Candy: Distributor's Notebook 2014

Kelly Kurt, Freelance writer

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Big sales are likely to come in small bites this year. Bagged hand-to-mouth candy offers retailers tremendous growth opportunity in the coming months, says Cassandra Matos, confections category manager for Temple, Texas-based McLane Co.

“We’ll continue to see significant growth in that peg-bag section with gummies, fruit snacks, sour-type items,” she says. “Another trend we’ll see continue in 2014 is with the larger-size items, whether pouches or stand-up gusseted bags. Those types of items fulfill several perceived needs: perceived value, perceived portion control, perceived shareability.”

Last year, c-store sales of chocolate candy grew more than 5% to $2.6 billion and unit sales increased 1.4%; nonchocolate sales rose nearly 4% to $1.9 billion, with a 1.2% drop in unit sales, according to data from Chicago-based IRI.

Overall, the candy category “still has some challenges,” Matos says, “but it’s still positive and definitely has some exciting things happening.”

Segments to Watch

 ▶ Hand to mouth. Snickers Bites, Kit Kat Minis and Butterfinger Bites have all been at the forefront of the bite-size revolution in chocolate. New to the miniature scene are 3 Musketeers Bites and Twix Bites, both of which come in a 2.83-ounce sharing size, as well as larger resealable bags.

“I’ve seen true incrementality to the brand with Kit Kat and its Minis launch and Butterfinger and its Bites launch,” she says. “We know those aren’t taking from their king or standard counterpart.”

On the nonchocolate side, Twizzlers Bites pouches, Starburst Minis and Jolly Rancher Bites all make familiar names ready for easy snacking. Other nonchocolate items that hold growth potential: products from Sour Patch, Trolli and Wonka, says Matos. Black Forest products now come in new packaging that makes the sweet treats more visible.

 ▶ Standard and king. Matos expects to see some flattening on standard chocolate and nonchocolate sales, and slight growth in king sizes of both segments.

Consumers have driven some of the growth based on king’s perceived value, but promotions offered by suppliers also helped boost king last year. “We’ve seen some retailers put in more king items than standard. But not everyone who wants a standard will trade to a king; not everyone who wants a king will trade to a standard,” she says. “We really try to work with retailers to see that when a decision has to be made on a third-tier or second-tier item, the decision for standard or king should be made based on which one is selling better for them.”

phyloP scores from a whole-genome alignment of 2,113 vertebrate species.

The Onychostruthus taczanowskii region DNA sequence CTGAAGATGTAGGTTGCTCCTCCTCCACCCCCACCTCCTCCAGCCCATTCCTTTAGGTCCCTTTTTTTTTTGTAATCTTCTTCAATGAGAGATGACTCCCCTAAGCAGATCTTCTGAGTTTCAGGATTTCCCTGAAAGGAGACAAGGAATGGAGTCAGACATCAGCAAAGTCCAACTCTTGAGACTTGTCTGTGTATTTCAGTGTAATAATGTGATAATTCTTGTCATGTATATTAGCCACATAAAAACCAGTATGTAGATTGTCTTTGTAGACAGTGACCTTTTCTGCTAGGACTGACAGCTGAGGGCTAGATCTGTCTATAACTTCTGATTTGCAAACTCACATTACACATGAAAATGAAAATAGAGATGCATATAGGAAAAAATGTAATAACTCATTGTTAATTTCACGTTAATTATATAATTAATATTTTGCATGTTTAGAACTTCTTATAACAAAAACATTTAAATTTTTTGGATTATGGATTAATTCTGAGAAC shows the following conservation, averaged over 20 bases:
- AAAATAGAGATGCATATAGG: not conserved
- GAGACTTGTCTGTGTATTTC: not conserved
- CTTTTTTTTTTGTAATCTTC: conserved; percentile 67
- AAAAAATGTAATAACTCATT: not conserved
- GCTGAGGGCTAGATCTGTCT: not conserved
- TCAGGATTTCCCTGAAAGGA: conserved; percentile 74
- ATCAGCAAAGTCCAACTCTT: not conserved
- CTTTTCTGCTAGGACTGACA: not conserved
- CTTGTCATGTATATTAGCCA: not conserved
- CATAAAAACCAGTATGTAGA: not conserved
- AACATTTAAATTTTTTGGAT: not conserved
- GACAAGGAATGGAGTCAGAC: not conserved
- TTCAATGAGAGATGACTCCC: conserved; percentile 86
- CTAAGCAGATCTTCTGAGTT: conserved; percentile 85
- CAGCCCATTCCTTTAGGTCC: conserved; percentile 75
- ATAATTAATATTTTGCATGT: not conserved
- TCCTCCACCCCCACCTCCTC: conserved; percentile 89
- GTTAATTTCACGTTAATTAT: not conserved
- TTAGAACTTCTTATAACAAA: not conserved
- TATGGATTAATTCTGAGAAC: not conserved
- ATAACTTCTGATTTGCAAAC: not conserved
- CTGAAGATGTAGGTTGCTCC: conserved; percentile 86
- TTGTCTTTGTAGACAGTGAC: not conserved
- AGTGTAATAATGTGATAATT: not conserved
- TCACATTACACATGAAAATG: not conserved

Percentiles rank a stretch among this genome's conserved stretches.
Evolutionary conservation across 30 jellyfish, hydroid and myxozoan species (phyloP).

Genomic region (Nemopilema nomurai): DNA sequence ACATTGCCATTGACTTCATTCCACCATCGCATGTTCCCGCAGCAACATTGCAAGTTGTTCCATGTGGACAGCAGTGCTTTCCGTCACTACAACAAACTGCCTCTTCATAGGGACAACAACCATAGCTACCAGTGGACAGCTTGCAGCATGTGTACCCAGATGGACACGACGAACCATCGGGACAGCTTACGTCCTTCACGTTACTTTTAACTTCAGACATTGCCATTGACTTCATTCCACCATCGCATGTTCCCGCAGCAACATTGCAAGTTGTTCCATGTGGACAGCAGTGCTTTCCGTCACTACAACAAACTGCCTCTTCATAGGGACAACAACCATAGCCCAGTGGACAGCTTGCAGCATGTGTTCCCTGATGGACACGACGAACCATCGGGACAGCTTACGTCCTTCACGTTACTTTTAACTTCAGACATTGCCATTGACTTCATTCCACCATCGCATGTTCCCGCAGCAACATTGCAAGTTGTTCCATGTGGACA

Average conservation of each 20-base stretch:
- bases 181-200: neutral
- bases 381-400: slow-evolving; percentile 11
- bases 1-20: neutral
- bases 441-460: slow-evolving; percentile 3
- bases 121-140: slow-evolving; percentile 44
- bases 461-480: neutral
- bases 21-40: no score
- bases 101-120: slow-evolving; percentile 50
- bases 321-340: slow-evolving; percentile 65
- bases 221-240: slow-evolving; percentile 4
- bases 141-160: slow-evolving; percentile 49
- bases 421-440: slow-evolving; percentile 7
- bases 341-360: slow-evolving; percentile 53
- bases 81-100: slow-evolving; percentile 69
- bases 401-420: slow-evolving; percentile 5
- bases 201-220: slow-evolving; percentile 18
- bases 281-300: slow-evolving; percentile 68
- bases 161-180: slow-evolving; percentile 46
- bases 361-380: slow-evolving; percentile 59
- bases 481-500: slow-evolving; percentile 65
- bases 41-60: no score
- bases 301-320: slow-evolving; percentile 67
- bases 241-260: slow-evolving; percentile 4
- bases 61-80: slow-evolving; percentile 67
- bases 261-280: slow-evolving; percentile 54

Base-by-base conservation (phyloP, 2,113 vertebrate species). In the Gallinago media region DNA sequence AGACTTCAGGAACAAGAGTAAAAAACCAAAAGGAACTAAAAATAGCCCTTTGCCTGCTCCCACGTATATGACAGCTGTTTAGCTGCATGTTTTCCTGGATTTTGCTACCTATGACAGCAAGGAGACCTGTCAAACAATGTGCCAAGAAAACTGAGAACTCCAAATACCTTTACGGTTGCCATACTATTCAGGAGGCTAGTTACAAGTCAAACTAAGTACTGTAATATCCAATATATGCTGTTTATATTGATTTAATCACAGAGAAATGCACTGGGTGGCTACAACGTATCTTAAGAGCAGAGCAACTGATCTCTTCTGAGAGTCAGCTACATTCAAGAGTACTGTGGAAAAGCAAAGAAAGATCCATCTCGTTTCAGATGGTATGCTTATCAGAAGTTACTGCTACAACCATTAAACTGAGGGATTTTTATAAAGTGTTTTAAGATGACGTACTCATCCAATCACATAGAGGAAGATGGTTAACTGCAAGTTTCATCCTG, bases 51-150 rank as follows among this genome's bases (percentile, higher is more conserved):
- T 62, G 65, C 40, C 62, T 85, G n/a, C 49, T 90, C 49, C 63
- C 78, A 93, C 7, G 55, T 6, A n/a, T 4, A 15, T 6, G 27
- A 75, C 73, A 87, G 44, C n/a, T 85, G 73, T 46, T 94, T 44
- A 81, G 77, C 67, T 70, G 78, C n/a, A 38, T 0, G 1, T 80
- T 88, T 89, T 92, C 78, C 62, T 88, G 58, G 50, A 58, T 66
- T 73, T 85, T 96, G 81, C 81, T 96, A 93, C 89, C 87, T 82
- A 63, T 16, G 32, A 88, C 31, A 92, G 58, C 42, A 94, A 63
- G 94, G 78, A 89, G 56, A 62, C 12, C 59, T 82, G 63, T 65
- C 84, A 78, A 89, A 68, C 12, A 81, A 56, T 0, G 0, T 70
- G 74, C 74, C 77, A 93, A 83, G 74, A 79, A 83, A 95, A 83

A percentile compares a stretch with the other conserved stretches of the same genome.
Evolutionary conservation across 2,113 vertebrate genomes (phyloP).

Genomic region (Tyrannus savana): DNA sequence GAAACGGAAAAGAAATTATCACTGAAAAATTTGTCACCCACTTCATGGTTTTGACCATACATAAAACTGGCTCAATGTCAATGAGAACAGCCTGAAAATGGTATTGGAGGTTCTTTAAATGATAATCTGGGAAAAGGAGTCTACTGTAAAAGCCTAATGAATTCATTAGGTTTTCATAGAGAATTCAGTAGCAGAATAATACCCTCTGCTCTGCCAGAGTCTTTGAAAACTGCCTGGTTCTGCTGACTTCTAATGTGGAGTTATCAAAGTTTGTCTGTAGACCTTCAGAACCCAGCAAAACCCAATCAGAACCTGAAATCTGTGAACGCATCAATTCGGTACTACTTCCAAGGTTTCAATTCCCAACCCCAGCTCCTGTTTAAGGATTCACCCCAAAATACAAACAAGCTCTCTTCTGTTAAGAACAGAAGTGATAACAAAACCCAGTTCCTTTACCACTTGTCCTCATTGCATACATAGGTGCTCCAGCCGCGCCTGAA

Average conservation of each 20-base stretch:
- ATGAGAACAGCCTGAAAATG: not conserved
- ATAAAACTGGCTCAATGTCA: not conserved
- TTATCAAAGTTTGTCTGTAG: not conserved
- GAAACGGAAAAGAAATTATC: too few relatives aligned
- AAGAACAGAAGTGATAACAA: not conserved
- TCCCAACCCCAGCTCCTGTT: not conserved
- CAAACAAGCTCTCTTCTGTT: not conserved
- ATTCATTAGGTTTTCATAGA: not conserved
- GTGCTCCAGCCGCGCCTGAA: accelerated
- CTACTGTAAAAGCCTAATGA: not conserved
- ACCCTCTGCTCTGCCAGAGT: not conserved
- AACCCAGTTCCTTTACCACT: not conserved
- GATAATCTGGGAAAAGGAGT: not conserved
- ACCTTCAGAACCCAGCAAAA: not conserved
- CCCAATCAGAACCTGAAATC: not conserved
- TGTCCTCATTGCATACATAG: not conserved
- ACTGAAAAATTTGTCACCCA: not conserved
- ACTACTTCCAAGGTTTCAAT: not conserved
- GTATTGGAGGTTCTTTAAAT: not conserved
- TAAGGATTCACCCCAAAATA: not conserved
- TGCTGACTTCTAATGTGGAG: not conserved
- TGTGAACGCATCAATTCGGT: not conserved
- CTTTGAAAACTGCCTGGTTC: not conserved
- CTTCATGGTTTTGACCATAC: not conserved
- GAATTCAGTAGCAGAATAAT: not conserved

▶ Gum’s new hope. Gum sales continued their lengthy decline last year, dropping 7.1% to $1.1 billion, according to IRI.

A conservative approach to scaling back the gum set and expanding mints or confections in that space makes sense, Matos says: “Gum unfortunately doesn’t warrant the space it has warranted in prior years.”

However, better marketing by suppliers and new products could help slow gum’s decline and perhaps level it off by the third or fourth quarters of 2014, she says. Matos cited two new items in particular: Wrigley’s 5 Focus and Mondelez’s Sour Patch Kids gum.

Wrigley’s 5 Focus gum comes in a 15-piece resealable pouch and has two “eye-opening” flavors, spearmint and peppermint. The Sour Patch Kids gum is offered under the Stride label and promises an “iconic sour, then sweet” experience.

“The marketing on Focus has been good. They’re really good, intense flavors,” Matos says. “The Sour Patch Kids gum is doing great and I think it will continue to do great because those Sour Patch Kids (candy) consumers are coming over and trying the gum.”

 ▶ Seasonal swing. Seasonal candy is another way to bolster incremental sales with gum on decline.

Matos stresses offering simple items that have the best potential to sell. For Halloween, those might include Snickers Pumpkin bars, Reese’s Peanut Butter Pumpkins, Cadbury Halloween Eggs or ghost and pumpkin Peeps.

Retailers definitely have to think and plan ahead to take advantage of the seasonal offering. By Valentine’s Day, for example, McLane was already taking orders for Halloween items.

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